Perhaps, you know that TIG welding is arguably the most difficult of all welding processes even if an experienced person attempts it. This fact alone can make you think that TIG welding metal with a stick welding machine is a wacko idea. Is there any way to make this idea practical and sensible? As I got this question several times before, I gathered my findings around this.
You can convert a DC stick welder into a TIG welding machine by adding an air-cooled TIG torch, pure argon, and ER70S-6 3/32 X 36 to the list of required items. Try “scratch start” to start the arc and go on with stitch welding. You can bring a foot pedal for amperage control.
As I am about to move forward with the details, I should tell you that the finished weld may not be the best of all welds you could possibly make in other ways. But following this guide and using your skills properly may bring excellent results.
First up, I’ll tell you why this very idea is worth a trial. Then, I’ll unfold the actual work process under different sections.
Topics Covered in This Article
Why Would You Want to Use a Stick Welder?
This question may seem a little bit awkward since we want to know if TIG welding can be done with a stick welder. But I should let you know whether there are considerable advantages to this undertaking or it is just a way to avoid getting a dedicated setup for TIG welding.
Using a stick welder to TIG weld material is what one might deem as an unconventional application. Saving some money on buying a TIG welder is perhaps the first thing that makes many professionals think about this. So, you can definitely give it a try if you already have a stick welder, and you don’t want to specialize in TIG welding.
In this setup, the gas is set to flow separately into the torch. This allows you to use a long gas hose which should bring great flexibility to your effort. However, you won’t be able to rest assured that all odds are in your favor.
You cannot use thin materials. Yes, I mean the ones you would have on an actual TIG welding job. Other downsides to this include the lack of precise arc and increased wear on your tungsten tip.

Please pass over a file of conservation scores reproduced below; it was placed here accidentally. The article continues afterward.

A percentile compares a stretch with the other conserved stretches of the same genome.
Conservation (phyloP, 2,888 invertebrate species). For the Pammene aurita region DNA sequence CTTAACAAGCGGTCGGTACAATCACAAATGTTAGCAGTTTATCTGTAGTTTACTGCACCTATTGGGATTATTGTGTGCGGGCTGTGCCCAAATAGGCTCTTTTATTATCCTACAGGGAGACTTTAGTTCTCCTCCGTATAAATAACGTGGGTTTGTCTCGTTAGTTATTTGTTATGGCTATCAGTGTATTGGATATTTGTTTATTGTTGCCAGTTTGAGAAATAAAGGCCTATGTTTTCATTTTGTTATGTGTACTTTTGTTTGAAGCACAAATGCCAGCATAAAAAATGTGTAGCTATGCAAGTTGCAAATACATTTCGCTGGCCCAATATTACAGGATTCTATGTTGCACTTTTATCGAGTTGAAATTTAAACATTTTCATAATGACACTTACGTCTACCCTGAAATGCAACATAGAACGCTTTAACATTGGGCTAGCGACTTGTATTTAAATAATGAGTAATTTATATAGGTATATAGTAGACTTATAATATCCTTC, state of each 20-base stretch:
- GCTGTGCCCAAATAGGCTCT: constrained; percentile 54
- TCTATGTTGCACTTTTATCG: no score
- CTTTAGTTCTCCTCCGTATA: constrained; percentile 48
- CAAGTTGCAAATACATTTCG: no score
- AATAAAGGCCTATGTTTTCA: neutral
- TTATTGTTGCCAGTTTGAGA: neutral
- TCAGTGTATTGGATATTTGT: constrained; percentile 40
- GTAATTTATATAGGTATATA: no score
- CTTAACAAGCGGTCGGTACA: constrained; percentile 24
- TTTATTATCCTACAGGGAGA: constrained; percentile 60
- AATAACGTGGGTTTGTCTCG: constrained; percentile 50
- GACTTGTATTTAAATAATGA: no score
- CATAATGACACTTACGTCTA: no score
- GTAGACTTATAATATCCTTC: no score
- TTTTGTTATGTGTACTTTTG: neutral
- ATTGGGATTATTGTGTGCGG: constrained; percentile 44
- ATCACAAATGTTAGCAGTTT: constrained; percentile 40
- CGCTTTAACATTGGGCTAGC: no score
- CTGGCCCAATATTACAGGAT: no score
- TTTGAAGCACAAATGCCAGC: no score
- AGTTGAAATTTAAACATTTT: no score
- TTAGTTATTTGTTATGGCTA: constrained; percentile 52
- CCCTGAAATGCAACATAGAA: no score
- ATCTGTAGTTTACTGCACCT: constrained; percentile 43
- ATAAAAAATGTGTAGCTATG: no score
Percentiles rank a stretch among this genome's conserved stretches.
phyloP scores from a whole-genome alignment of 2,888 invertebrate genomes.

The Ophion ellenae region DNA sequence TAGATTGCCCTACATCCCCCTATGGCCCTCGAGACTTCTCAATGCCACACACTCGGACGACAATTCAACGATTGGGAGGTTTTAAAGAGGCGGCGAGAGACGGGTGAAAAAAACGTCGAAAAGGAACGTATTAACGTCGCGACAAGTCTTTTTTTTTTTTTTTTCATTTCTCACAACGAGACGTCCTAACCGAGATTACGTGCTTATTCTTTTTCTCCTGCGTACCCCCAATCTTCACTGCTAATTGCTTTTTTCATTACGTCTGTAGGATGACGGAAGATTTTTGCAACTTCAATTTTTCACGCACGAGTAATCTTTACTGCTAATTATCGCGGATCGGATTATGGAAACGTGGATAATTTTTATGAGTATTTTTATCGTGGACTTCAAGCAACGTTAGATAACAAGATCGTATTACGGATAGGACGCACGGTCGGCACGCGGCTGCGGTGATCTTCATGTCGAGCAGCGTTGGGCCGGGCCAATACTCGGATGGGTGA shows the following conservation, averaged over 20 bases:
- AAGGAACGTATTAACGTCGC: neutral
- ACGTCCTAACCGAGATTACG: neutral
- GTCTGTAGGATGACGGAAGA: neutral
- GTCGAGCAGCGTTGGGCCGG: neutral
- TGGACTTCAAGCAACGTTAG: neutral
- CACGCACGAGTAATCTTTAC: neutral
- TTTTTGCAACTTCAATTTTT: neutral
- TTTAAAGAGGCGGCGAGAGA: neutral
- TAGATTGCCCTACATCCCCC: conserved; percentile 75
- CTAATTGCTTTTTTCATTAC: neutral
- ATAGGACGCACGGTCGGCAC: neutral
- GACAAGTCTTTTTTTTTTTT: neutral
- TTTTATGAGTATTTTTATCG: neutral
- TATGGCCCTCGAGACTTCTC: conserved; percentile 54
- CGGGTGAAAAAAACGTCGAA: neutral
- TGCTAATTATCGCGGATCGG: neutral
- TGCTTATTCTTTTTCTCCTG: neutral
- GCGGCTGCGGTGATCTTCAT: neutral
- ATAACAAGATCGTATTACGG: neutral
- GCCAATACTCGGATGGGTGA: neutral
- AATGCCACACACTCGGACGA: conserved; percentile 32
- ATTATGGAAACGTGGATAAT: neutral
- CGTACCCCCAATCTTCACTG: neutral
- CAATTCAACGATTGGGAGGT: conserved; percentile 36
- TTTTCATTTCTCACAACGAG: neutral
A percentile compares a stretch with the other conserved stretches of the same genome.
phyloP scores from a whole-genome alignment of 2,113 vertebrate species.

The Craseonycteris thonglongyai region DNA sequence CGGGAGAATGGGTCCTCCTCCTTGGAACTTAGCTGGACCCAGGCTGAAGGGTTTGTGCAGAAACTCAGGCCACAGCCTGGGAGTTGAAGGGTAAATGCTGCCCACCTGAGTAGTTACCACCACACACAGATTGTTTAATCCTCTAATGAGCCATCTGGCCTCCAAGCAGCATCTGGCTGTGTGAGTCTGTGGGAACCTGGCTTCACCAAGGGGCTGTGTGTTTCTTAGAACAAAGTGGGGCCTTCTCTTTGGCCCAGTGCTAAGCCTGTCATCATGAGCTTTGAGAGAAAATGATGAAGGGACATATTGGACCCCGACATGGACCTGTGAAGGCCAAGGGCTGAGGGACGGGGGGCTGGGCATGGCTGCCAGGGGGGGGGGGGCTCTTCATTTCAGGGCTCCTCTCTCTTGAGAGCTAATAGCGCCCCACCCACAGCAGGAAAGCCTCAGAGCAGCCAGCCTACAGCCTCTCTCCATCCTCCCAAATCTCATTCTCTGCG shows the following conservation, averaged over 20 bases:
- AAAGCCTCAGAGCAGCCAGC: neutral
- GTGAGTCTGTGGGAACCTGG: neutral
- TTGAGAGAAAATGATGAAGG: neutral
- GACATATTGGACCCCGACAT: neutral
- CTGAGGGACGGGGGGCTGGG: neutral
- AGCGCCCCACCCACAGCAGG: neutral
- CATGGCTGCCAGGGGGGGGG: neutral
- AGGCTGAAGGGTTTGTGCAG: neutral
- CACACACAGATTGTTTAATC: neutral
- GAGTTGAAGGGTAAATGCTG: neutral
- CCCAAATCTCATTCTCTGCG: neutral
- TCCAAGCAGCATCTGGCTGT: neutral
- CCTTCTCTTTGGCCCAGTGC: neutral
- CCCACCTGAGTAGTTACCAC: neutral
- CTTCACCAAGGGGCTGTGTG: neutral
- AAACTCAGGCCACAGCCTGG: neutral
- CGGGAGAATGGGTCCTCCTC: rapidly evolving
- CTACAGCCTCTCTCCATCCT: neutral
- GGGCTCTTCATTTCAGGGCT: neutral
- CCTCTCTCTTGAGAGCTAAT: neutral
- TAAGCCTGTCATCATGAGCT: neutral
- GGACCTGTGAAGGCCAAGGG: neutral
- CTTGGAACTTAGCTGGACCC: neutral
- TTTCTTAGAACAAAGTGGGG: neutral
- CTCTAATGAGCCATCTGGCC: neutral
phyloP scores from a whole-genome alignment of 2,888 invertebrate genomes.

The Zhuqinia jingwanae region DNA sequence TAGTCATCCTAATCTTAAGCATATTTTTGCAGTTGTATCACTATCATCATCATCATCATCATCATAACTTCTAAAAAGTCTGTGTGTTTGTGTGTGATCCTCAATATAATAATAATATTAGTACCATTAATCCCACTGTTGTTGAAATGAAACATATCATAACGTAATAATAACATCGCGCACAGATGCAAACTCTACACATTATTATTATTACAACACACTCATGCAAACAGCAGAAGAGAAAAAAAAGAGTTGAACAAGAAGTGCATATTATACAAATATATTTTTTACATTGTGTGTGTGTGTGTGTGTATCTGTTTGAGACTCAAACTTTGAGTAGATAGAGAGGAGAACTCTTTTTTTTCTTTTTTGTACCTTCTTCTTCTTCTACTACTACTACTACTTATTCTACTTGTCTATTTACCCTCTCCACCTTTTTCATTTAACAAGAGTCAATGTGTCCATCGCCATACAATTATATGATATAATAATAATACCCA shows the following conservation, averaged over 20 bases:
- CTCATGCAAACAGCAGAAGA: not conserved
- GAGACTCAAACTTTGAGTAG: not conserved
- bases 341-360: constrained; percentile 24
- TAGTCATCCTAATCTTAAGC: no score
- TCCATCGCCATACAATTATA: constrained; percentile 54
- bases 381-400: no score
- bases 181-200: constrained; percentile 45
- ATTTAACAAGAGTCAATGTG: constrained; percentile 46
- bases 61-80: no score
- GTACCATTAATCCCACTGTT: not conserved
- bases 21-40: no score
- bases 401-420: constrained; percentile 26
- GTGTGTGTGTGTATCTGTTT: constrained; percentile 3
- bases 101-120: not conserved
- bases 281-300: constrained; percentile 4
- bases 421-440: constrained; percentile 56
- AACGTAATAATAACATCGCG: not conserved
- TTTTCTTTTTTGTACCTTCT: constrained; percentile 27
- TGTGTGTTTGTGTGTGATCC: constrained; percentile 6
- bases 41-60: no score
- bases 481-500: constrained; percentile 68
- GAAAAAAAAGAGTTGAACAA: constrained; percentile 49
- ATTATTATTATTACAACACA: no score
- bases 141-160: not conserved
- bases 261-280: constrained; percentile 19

Finally, the finished welds won’t look as clean and aesthetically rich as you would expect with a TIG process. So, following this particular method, you’ll only be doing TIG welding with the desired quality of the weld absent.
But I guess your goal is to get your hands dirty with this exotic application. So, I’ll start the relevant discussion right away with the essentials for the job.
Required Tools to TIG Weld with a Stick Welder
Any DC stick welder can be converted to a TIG welder. So, make sure you have a DC stick welder. But the most important one after the welder itself is the torch you’ll be using. It should be nothing less than an air-cooled torch designed for TIG welding. You should choose a torch that has a valve on it to let the operator regulate the gas.
Why should you rely on an air-cooled model and NOT a water-cooled torch? An air-cooled torch handles the heat put out by the torch better than a water-cooled model. This is how you can simplify the process.
Next, I should tell you about the size of the torch you should choose. While most experts would say the size 17 should be what you need, I’ve learned that a smaller head, if added to the TIG torch, can make the process a little bit easier and more versatile. So, I recommend the size 9 for this particular job.
Bringing a basic torch is not out of question, but people without much experience may not benefit from it. If you are comfortable with the tool and the fact that you’ll have to turn the gas on or off yourself during the process, I see no problem for you in choosing a basic torch.
For shielding gas, argon comes handier than others. Argon is not only versatile but also suitable for mild and stainless steel, and aluminum which are the materials of choice as long as you stick to the TIG process. Get an argon bottle/tank with a connector and a gas hose.
Hook the bottle up to your torch and use a flow meter. This process requires a lot of gas. Many people go light on argon hoping to save some bucks. But I wouldn’t say you should do the same. After all, you have a very urgent task which is to protect the joints completely as you weld one.
For the filler rod, I suggest “ER70S-6 3/32 X 36” which is a good welding wire for mild steel. You’ll have more options, but that requires a more in-depth discussion which I’ll avoid here.
Oh, hold on, I just forgot to mention Direct Current Electrode Negative (DCEN) which is particularly required by this application. It is a kind of polarity where the electricity is led to flow out of the welding rod and concentrate one-third of the generated heat on the welding rod.
It results in less penetration which is something you would need while working with thinner steel or stainless steel plates. In TIG welding, that is what we usually see people do.
Preparation and Setup